FYS: Everything is a Network

In this First Year Seminar, we took a non-traditional approach to writing and critical thinking skill development with two major group projects focused on data literacy. To do this, we approached large datasets as a type of complex text, the “reading” of which is becoming increasingly important in many 21st century professions.

1. The Wooster Connectome Project

First, we joined forces with the FYS course run by Dr. Jennifer Ison, Hidden Figures: Past, Present and Future, to create informative visuals showcasing the job choices of Wooster alumni. To do this, students worked with a large database of Wooster alumni containing information about the current job of alumni graduating with different majors (courtesy of Alumni Relations). Working in groups , students leveraged this data to create a network visualization (or network map) of Wooster majors connected to different types of jobs our alumni pursue. We called this the Wooster Connectome. This network has two types of nodes. The first type represents Wooster majors (e.g., English, Mathematics or Philosophy); the second represents job categories (as defined by the Bureau of Labor Statistics). The links between these nodes are Wooster alumni who graduated with a particular major and are pursuing a particular type of job. For example, Mathematics → Environmental Engineers may be a link in the Wooster Connectome network. Our objective in creating visualizations of this network was to teach students about:

  • the diversity of careers pursued by people with a variety of different Wooster majors, as they were exposed to unusual career choices of some of our alumni,
  • the usefulness of thinking of complex problems and big data in terms of networks,
  • the real-life challenges of manipulating large sets of data and pulling useful information from them,
  • techniques of data visualization, and showcasing the characteristics of your nodes and links in a visual way.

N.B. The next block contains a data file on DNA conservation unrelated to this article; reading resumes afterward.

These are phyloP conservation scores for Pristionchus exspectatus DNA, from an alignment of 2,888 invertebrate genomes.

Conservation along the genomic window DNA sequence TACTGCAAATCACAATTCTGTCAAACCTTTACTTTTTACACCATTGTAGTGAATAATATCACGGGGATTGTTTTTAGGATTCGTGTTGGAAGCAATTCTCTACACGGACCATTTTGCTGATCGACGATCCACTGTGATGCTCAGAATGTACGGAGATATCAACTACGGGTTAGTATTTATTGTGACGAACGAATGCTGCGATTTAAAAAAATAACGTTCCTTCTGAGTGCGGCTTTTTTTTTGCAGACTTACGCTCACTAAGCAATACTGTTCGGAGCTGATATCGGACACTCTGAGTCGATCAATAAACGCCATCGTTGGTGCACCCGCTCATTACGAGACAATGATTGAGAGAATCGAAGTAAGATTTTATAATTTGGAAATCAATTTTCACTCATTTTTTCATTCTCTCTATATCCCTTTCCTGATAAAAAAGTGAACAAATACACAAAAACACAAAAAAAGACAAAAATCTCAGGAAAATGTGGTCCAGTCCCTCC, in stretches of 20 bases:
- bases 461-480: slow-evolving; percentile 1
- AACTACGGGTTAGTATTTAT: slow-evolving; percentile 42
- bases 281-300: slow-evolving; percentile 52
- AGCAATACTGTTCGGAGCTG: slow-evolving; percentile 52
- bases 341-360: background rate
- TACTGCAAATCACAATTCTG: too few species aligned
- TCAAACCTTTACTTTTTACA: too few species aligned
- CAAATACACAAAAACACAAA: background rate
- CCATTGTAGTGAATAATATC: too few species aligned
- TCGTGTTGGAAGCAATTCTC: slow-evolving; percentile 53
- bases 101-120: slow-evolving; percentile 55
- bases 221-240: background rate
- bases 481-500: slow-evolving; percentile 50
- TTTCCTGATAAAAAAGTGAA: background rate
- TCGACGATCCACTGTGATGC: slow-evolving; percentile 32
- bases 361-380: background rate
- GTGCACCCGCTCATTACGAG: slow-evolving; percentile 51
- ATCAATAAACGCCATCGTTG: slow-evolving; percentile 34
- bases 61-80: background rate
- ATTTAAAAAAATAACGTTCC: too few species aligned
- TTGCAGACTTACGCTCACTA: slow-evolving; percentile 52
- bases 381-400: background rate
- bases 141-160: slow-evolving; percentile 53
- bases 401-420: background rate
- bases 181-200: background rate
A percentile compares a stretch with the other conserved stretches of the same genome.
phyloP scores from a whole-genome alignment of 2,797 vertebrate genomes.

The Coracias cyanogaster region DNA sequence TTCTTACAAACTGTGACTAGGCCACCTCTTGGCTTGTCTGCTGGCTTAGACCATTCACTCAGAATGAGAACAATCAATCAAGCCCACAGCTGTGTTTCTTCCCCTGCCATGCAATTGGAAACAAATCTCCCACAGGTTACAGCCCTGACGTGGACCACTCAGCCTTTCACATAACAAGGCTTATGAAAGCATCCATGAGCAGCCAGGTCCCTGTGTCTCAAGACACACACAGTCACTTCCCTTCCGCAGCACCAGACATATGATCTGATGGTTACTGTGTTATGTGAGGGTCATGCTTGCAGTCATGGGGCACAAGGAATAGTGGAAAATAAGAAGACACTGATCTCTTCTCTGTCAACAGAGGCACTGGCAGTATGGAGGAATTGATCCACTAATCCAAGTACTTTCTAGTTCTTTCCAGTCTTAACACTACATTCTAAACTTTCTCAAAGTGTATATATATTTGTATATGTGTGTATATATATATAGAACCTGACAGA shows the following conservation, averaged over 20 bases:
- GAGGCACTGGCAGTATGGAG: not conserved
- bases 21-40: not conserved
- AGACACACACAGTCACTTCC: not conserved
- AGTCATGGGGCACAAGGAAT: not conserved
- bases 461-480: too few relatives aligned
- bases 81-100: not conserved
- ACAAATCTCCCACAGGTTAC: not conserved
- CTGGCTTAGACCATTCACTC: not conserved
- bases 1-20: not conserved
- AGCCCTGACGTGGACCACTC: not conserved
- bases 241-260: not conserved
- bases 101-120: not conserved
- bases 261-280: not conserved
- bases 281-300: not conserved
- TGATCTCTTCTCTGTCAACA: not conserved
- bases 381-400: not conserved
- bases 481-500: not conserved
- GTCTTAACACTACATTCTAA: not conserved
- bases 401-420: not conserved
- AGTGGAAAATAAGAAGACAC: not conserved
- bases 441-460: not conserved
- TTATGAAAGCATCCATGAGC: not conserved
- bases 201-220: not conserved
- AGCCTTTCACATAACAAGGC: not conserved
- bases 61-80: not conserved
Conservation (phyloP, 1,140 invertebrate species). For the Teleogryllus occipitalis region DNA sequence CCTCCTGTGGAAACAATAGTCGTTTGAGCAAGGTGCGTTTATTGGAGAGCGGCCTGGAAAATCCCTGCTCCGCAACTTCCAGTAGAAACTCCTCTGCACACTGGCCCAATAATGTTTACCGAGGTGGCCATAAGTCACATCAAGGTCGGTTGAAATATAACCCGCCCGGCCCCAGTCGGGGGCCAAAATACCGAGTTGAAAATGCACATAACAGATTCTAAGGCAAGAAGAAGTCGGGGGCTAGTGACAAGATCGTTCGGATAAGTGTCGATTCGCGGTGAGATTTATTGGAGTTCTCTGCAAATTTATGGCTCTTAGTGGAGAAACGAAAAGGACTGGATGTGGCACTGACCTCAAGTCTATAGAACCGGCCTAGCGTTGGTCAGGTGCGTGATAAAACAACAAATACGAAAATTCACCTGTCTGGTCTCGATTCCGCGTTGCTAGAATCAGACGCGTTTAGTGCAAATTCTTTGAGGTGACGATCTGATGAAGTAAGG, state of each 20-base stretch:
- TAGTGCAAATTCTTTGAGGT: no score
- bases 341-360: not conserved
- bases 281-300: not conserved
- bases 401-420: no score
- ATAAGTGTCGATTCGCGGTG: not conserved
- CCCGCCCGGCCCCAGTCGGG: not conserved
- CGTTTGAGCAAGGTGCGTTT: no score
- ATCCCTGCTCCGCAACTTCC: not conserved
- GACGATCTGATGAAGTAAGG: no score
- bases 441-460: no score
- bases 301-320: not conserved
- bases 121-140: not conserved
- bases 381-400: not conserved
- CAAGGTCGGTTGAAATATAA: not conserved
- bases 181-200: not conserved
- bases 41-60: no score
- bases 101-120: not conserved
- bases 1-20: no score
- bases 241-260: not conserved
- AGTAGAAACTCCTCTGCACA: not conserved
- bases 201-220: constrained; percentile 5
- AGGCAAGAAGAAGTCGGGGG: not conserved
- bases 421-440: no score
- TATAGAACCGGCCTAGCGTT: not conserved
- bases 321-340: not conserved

Winning posters:


2. The Visualization Research Project

Second, we took further advantage of the Wooster Connectome database to ask and answer research questions of interest to students. Instead of advanced statistics, however, students leveraged the power of visualization to answer their questions, and told new stories about how our alumni find their careers out in the world. Our objective for students undertaking this project was to deepen your understanding of:

  • the differences  in career choices pursued by different groups of alumni
  • the real-life challenges of manipulating large sets of multi-faceted data
  • techniques of data visualization, and showcasing the characteristics of your nodes and links in a visual way.


  1. Trends in STEM Education and Job Relatedness (Merlin Li & Rephael Berkooz)
  2. Is the West Coast Actually the Best Coast (for STEM)? (Heather Hartmann, Jack Redick & Zachary Cannon)
  3. How English Majors Have Changed Over Time (Daniel Fleming & Gabriel Melmed)
  4. Women who Major Vs. Double Major (Nia Johnson & Priscilla Ramos Rico)
  5. Wooster Alumni Math Careers Popularity Network (Antwyan Reynolds & Mark Herron)
  6. Jobs of Non-Stem Majors in California by Gender (Alex Melchert, Huikang Qian & Elliot Turner)